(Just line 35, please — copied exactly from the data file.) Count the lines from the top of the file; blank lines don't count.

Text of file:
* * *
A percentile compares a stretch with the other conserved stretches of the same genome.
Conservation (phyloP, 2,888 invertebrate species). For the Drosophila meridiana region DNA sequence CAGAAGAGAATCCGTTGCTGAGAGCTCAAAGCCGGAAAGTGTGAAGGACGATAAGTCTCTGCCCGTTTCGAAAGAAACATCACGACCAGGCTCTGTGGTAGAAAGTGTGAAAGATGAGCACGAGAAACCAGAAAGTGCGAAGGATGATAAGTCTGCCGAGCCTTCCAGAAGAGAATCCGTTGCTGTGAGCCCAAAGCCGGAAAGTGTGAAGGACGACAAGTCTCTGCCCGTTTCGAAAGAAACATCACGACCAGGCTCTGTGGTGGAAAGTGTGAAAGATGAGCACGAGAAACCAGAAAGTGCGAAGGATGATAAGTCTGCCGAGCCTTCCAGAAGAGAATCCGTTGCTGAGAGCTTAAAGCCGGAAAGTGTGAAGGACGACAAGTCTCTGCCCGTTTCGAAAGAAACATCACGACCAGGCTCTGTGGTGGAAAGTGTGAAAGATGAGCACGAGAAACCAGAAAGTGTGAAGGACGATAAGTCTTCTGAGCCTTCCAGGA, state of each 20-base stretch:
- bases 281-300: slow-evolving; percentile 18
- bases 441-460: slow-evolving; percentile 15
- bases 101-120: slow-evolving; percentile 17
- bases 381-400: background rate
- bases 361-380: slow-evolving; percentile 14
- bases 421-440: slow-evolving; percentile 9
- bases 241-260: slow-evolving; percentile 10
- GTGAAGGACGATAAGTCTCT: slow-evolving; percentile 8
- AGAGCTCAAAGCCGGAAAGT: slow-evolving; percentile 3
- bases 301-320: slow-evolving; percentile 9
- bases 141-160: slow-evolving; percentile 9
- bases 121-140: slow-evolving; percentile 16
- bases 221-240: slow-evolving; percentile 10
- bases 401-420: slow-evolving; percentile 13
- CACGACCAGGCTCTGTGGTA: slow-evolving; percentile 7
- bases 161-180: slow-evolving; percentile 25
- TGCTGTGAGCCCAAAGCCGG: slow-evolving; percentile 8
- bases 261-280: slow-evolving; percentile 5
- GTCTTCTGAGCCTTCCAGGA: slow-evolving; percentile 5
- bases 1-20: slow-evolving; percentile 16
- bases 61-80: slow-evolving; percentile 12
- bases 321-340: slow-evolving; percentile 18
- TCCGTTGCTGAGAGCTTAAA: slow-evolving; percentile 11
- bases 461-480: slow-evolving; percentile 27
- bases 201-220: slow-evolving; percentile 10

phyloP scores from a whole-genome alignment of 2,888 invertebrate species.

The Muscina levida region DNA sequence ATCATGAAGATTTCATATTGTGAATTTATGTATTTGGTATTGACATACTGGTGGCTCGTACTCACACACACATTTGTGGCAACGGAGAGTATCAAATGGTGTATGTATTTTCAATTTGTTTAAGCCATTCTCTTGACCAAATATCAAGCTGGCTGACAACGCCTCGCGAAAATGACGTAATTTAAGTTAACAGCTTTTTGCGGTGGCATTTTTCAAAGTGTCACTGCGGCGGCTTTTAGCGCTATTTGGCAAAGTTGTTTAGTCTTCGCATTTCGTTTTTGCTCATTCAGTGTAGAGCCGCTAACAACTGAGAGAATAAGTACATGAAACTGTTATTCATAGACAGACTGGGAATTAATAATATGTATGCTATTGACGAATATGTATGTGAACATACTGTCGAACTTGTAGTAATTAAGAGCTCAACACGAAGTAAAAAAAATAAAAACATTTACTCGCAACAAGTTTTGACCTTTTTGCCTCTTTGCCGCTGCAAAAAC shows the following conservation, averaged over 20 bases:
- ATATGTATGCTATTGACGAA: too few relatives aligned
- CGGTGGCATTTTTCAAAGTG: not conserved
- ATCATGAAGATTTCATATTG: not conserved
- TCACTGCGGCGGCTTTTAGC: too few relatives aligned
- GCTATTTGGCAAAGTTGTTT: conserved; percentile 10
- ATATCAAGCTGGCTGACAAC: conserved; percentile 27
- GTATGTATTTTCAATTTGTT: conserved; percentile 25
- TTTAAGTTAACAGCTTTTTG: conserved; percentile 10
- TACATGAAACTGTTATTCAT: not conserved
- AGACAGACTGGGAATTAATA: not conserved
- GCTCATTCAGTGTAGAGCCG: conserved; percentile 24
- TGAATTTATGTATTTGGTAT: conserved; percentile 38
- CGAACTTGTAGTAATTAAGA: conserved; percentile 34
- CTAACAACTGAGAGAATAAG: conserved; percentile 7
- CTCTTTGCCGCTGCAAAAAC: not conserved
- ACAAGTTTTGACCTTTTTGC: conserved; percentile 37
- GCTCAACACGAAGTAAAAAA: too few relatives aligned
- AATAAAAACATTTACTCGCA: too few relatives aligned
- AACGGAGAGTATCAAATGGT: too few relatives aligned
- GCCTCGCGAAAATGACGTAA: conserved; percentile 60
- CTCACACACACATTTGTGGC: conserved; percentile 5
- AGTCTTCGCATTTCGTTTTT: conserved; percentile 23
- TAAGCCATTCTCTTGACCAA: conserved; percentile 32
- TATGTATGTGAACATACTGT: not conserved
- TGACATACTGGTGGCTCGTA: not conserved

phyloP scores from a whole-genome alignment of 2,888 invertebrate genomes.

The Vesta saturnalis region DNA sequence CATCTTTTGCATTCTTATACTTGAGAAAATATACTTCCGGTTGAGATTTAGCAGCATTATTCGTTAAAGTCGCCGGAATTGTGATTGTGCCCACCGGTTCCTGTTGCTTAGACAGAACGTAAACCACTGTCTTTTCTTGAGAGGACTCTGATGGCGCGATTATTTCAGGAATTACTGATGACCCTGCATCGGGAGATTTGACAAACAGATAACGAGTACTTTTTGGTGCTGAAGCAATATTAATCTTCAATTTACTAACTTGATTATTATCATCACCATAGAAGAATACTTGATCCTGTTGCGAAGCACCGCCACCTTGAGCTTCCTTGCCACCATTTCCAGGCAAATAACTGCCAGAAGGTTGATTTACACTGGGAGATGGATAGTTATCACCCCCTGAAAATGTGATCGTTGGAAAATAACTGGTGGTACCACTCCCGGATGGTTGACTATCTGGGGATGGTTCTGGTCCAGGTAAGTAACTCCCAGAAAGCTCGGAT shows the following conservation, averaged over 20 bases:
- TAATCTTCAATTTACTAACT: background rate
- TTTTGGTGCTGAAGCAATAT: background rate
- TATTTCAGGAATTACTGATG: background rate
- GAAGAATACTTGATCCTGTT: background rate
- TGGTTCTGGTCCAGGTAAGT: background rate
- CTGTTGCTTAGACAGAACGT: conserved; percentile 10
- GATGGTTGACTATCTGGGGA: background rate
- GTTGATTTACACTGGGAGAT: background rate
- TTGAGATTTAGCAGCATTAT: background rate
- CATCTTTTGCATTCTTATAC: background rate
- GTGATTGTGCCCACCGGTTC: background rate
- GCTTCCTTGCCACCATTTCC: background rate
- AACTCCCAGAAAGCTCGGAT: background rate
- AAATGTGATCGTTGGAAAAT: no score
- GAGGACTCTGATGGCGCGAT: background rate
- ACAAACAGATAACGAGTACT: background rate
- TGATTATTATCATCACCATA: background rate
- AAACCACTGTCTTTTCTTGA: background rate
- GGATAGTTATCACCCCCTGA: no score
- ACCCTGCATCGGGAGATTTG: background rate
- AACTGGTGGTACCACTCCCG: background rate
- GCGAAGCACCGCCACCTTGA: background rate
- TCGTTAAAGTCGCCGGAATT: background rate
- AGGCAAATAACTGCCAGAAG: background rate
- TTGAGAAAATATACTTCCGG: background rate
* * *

- ATATCAAGCTGGCTGACAAC: conserved; percentile 27